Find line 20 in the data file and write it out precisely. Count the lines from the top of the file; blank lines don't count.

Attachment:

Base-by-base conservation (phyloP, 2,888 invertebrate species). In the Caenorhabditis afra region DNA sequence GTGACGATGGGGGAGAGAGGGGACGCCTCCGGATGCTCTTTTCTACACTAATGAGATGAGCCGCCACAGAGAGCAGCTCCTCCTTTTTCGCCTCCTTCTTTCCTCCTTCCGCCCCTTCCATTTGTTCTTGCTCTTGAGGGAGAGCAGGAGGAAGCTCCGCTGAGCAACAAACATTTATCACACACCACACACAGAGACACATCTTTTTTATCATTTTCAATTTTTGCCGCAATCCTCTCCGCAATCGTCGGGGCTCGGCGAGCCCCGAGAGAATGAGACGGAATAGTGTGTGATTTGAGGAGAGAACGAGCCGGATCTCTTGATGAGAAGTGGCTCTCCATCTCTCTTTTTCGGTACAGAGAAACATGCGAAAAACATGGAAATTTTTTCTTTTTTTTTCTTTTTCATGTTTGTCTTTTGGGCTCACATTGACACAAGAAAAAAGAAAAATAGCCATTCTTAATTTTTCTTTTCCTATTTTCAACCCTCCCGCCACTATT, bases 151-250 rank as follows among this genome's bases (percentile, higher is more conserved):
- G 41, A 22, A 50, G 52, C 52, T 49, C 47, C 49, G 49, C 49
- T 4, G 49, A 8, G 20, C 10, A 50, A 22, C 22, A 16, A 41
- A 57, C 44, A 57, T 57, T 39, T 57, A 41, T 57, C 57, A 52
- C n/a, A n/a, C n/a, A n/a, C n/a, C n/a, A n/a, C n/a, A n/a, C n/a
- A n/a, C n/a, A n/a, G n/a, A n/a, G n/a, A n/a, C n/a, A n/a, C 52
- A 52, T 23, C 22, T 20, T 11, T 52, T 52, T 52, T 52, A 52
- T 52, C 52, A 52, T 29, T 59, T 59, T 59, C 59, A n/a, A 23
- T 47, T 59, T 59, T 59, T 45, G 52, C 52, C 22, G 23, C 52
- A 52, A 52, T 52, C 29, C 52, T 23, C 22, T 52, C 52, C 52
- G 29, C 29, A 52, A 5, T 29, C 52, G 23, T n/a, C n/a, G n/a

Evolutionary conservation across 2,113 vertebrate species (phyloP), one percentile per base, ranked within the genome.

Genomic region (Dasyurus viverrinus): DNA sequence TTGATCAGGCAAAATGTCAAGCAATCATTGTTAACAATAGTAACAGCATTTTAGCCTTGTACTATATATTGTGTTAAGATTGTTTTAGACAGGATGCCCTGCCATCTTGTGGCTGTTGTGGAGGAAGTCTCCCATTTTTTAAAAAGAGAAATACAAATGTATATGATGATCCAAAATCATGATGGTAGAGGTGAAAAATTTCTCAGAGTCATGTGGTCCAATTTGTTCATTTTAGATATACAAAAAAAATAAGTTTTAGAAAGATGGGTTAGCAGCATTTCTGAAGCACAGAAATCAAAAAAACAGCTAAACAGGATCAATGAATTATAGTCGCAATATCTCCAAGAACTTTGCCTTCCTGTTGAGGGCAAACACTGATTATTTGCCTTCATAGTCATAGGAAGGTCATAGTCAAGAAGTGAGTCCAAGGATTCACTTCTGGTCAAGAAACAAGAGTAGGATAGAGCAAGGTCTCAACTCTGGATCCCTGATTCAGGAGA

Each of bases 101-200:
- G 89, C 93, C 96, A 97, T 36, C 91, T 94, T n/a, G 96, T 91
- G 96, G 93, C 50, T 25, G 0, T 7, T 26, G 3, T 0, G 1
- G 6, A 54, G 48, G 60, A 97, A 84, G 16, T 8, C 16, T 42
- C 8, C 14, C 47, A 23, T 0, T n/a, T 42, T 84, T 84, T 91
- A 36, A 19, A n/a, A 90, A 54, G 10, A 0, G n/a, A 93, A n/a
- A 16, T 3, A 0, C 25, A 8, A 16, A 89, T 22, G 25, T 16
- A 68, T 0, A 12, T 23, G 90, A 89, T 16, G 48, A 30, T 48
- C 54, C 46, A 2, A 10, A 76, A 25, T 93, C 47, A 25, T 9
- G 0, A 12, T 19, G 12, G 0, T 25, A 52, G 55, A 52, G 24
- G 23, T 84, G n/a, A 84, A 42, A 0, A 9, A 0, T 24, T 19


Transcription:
- A 16, T 3, A 0, C 25, A 8, A 16, A 89, T 22, G 25, T 16